The Chadema MP, either figuring out this explanation on his own or being part of a wider think tank which sought to put up a plausible explanation that leaves the BoT and Treasury in a dignified posture, that there is nothing that can be done, could have explained matters differently.
In the first place currency depreciation - which usually accompanies inflation – is positive for liquidating government debt and ensuring that the budget is implemented, when the state receives more from US dollars than would otherwise obtain if the currency was strong.
This translates into eased implementation of the budget but is negative in actual purchasing power, where the problem would be directed at development projects – sensitive to local prices of materials.
Inflation is pointed out by the MP as the big problem for the economy, whereas all responsible economists in the US urge the government to allow inflation to rise somewhat, so that companies invest and people are employed, whereas if the currency mill stops churning out money, credit falters and growth is stymied.
At the regional level, both Kenya and Uganda have higher levels of inflation than Tanzania but face no budget crisis, in which case the budget crisis is not due to inflation but the public sector burdens that the Treasury is carrying, beefed lately by a massive energy sector rescue package without donor agency backing.
And as the Kigoma North MP was among the key pushers of the massive Sh1.2trillion additional budget, it is evident he has to avoid pointing a finger in the right direction, as it would also point at the need to start restructuring the power sector as such.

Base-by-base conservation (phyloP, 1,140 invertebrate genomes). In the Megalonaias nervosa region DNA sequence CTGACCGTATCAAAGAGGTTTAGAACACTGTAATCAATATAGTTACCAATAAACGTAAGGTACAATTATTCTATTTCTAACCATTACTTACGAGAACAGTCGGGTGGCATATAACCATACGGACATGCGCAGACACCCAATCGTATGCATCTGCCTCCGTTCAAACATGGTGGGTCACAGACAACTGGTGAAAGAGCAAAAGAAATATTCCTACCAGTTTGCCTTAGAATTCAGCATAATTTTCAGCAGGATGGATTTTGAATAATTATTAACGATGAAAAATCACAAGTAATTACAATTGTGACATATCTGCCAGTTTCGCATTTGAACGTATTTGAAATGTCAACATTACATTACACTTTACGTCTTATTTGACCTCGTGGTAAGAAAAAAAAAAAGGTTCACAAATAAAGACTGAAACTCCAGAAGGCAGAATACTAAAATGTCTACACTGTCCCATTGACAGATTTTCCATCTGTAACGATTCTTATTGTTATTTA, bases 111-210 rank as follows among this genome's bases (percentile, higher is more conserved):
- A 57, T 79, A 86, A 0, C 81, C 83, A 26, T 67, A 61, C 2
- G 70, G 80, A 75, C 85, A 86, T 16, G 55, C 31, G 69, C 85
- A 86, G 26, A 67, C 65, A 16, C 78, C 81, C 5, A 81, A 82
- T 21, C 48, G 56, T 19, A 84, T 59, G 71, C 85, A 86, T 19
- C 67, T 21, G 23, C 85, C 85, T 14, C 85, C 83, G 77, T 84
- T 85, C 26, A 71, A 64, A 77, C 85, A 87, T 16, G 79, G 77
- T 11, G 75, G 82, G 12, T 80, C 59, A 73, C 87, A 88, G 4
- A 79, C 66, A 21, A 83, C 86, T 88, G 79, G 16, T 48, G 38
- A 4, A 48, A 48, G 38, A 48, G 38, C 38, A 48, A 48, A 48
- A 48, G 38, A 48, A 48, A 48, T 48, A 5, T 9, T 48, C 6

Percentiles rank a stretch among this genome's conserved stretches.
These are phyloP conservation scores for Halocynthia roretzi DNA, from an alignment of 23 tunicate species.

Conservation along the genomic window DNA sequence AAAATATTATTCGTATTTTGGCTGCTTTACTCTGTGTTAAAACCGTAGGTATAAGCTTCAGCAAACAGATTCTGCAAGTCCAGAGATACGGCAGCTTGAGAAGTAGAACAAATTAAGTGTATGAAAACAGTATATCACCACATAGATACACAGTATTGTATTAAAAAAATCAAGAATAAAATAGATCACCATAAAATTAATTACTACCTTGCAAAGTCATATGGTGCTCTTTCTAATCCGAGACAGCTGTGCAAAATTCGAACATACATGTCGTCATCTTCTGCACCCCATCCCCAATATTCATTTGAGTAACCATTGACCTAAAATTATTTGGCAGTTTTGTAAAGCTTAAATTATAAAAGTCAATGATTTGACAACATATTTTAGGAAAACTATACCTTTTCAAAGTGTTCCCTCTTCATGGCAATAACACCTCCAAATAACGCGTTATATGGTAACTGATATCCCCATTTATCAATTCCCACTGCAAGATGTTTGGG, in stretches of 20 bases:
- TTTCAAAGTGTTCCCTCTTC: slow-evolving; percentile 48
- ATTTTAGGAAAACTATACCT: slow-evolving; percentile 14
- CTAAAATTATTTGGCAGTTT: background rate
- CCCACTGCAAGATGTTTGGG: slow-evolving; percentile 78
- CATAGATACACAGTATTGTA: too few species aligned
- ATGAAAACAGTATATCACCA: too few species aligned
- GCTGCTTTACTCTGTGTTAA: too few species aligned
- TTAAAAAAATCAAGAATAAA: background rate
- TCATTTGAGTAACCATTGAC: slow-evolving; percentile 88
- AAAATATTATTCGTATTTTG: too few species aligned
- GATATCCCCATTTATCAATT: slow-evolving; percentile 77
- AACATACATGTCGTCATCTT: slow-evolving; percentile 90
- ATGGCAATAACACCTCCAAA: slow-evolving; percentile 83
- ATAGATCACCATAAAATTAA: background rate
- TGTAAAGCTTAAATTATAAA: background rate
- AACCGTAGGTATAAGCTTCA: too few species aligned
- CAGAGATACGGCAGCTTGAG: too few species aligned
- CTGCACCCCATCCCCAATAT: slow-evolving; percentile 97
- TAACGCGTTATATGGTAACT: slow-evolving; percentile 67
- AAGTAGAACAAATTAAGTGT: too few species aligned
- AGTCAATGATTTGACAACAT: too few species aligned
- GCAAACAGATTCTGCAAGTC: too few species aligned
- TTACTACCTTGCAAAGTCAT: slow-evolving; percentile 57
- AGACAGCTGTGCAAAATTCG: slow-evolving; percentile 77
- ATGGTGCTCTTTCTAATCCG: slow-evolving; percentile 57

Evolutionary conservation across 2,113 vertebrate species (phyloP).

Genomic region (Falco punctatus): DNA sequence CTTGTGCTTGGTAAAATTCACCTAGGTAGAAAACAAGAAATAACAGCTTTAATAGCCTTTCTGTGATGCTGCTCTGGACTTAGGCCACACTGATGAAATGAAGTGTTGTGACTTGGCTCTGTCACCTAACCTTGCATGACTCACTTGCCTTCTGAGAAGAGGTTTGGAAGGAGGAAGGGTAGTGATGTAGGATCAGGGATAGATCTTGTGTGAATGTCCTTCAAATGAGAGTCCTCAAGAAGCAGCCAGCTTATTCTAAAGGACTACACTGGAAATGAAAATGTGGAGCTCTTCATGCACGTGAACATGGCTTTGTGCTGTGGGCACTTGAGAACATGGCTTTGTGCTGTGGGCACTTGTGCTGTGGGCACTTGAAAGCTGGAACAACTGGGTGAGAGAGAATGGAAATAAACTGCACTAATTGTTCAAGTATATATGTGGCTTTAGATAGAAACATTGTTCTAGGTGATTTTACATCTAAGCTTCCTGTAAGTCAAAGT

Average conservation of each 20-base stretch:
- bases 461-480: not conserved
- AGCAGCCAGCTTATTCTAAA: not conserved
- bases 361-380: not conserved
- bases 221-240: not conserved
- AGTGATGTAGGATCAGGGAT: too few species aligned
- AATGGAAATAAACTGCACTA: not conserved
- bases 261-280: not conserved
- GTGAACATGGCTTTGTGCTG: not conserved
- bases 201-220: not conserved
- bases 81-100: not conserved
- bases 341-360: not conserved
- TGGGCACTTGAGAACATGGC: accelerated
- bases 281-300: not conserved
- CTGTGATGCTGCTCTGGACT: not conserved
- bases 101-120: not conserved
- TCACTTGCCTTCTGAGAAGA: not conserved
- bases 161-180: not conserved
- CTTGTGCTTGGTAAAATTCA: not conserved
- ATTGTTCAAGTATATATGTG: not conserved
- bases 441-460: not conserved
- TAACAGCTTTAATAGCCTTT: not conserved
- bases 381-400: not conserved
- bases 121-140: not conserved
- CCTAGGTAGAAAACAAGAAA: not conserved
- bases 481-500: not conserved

That is basically where the matter is, to so speak, left standing, namely that the BoT has reached the limits of its use of debt instruments that conforms to existing commitments as to monetary stability generally, but is nowhere attaining the fiscal balances promised in the budget.
The critical aspect there is twofold, one that is beyond reach and another, beneath reach in the sense that no one is interested in it, especially those around the Kigoma North MP, but the minister had lounged in that direction in his previous Budget speech (2010/11, at paragraph 56 and 57, on the need to review the law on parastatals).
What is beyond reach is donor reticence to extend promised Budget support, as they disbursed close to Sh100bn lately, almost as an emergency, and it is unclear how much of the three trillion shillings donor financing is likely this year, or has already been confirmed for disbursement.
The other option, restructuring the public sector to cut fiscal burdens and bring in massive forex in so doing, will be resisted by all quarters in the National Assembly - until Minister Mkulo goes to the IMF for a standby loan.